Disclaimer: This piece was originally posted on the Birmingham University Labour Students (BULS) blog on the 10th December 2010.
Right, I’m not going to really focus directly upon the vote today on tuition fees, enough has been mentioned upon that area recently. Yes, it is disgrace it passed, but what is arguably a bigger disgrace, is the violence that ensued in the capital today.
If you want to change a government’s opinion and policies, the biggest asset you could ever have to achieve this, is public support. We still have that support (well at least a few weeks ago), with 60% opposing the trebling of fees. But as I was discussing with BULS’ Former-Fresher Officer, Dan Harrison on Facebook, he pointed out that the police had in a unprovoked manner and started the aggressive attacks.
Now, this may well have happened (can’t completely say as I’ve been safe in Brum) and it is certainly something that can not be condoned. But, fighting fire with fire just results in, well….more fire. Two wrongs don’t make a right and most importantly of all, don’t stoop to their level. But, there’s something far more important. If, the police had acted in this way and the students had continued to protest peacefully, the whole news the next morning would’ve focused upon the police’s violence and public sympathy would have begun to swing behind the students. This would have been in very much the same way public and international sympathy swung behind Martin Luther King’s peaceful demonstrations in the 1960s. But what everyone will remember is the burning of rubbish tips, the first police cavalry charge in around twenty years, the attack on the Treasury building and the Supreme Court and the iconic photo of Prince Charles and the Duchess of Cornwall’s car being attacked on the way to the Royal Variety show.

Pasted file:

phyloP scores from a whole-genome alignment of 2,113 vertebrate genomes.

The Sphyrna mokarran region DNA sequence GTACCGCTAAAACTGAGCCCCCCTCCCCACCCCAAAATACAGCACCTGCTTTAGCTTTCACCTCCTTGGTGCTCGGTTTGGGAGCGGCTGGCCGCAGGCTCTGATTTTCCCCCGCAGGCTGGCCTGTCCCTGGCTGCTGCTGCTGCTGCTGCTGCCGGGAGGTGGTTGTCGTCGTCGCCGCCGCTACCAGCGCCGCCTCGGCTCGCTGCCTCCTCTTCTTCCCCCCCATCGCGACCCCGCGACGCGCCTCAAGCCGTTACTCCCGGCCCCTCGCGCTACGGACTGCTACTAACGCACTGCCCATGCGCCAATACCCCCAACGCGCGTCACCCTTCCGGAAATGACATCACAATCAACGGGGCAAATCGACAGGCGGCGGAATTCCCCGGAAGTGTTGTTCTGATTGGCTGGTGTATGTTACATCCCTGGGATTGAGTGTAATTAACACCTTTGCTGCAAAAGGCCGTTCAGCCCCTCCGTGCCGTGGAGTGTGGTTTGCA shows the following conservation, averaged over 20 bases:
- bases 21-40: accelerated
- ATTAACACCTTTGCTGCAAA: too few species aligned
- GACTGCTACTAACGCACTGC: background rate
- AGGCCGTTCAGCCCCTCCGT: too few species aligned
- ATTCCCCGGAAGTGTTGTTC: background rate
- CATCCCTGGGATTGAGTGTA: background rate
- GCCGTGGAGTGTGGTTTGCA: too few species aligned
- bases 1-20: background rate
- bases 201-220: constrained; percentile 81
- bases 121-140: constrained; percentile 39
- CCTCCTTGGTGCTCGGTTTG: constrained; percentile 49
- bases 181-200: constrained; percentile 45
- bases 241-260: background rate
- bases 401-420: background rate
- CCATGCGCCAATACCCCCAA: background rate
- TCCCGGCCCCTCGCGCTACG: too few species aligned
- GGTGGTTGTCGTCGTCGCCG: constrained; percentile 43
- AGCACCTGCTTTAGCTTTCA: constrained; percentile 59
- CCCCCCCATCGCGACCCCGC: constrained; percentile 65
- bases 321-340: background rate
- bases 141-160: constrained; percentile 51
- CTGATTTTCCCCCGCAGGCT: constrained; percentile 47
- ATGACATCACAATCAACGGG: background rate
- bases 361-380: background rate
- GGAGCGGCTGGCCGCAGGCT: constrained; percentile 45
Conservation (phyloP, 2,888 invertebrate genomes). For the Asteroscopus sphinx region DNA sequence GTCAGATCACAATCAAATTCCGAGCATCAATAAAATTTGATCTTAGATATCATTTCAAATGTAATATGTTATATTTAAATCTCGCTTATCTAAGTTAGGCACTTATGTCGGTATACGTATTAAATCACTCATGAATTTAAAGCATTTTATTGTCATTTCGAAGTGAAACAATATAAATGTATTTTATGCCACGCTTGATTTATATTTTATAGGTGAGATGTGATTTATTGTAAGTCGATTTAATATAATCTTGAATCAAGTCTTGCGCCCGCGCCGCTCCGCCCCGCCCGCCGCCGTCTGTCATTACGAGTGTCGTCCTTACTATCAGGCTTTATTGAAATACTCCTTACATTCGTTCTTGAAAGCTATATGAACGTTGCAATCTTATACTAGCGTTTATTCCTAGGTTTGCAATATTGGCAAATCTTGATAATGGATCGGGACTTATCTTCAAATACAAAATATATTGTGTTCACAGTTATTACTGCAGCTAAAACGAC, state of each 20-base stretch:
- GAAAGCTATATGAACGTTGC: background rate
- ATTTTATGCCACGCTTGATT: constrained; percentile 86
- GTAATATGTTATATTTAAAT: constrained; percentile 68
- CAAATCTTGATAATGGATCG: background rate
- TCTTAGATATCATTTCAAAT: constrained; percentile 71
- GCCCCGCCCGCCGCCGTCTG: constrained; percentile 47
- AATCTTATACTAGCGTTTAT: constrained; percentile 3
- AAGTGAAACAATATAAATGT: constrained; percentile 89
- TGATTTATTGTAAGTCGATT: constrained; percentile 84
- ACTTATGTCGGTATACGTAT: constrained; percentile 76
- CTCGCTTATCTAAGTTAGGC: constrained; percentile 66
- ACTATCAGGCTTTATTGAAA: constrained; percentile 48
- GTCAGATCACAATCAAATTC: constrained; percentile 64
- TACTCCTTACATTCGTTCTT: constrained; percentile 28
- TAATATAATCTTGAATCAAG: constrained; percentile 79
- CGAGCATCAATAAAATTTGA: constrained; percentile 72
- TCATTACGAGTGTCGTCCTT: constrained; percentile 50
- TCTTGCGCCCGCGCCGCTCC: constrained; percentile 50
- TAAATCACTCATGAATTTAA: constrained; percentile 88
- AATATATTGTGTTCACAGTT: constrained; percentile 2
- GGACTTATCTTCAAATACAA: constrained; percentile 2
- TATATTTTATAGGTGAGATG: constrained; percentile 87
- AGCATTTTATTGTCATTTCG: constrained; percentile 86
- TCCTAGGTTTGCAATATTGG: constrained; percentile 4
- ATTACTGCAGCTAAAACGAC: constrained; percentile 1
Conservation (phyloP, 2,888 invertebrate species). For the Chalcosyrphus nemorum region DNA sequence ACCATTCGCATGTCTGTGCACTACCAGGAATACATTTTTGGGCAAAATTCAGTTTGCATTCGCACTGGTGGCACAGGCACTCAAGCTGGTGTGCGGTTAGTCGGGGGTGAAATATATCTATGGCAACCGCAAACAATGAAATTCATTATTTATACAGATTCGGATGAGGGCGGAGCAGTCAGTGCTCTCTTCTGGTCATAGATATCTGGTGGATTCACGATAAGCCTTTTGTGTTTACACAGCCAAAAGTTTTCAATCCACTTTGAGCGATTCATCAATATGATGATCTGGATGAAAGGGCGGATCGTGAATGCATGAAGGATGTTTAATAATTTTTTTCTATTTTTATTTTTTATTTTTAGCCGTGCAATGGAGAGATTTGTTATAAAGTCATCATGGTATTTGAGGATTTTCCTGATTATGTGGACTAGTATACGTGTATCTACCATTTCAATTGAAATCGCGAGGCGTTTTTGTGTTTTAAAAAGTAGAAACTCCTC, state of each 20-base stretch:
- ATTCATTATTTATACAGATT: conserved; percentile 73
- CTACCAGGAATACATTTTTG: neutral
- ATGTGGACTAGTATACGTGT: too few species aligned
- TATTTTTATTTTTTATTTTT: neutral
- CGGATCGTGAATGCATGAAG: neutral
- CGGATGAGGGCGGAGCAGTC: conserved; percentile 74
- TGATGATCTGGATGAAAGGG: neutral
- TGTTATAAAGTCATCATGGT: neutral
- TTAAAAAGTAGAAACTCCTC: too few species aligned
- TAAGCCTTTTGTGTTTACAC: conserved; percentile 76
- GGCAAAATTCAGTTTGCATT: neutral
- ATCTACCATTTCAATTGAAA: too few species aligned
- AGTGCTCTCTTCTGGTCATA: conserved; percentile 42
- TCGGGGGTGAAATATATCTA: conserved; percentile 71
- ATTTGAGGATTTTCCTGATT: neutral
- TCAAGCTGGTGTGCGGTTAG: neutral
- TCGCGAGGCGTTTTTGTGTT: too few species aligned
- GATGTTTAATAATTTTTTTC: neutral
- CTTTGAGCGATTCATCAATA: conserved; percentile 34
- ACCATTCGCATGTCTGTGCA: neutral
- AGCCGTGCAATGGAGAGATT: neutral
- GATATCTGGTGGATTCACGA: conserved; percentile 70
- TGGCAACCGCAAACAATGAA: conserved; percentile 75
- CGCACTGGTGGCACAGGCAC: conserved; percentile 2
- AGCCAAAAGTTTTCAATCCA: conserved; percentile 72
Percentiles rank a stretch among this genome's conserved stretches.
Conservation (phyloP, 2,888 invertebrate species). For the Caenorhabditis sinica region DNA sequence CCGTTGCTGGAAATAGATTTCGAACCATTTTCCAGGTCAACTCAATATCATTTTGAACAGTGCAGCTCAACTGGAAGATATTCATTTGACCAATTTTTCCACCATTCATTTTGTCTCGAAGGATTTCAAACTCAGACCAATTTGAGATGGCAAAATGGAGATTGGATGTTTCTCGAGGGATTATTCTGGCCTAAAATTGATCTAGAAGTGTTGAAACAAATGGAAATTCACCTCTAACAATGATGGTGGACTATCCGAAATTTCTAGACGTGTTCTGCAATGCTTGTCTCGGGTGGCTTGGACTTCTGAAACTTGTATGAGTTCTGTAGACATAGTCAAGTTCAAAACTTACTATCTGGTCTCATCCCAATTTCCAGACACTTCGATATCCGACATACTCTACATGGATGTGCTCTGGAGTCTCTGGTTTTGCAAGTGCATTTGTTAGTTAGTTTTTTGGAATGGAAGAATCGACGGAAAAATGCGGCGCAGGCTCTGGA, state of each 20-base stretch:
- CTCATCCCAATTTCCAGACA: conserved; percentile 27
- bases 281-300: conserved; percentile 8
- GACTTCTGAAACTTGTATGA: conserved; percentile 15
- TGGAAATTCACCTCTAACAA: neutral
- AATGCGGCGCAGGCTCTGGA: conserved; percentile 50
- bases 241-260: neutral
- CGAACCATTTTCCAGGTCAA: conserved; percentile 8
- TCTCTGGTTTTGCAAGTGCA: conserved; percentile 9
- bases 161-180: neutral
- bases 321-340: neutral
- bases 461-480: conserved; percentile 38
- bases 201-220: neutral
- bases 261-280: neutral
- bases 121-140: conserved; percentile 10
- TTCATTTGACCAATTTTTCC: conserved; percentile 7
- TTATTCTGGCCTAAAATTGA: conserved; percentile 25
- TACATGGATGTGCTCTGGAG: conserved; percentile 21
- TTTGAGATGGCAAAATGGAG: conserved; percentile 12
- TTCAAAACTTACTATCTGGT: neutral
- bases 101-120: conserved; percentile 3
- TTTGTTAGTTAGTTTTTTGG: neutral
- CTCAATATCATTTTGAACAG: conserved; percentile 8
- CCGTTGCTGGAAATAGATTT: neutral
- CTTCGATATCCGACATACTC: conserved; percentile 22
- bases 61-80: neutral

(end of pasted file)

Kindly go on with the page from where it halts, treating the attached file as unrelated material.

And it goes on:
If anything, if the police where acting inappropriately, this would have aided the student’s cause. What has happened is that the chances of the government reconsidering the hike in tuition fees have now diminished.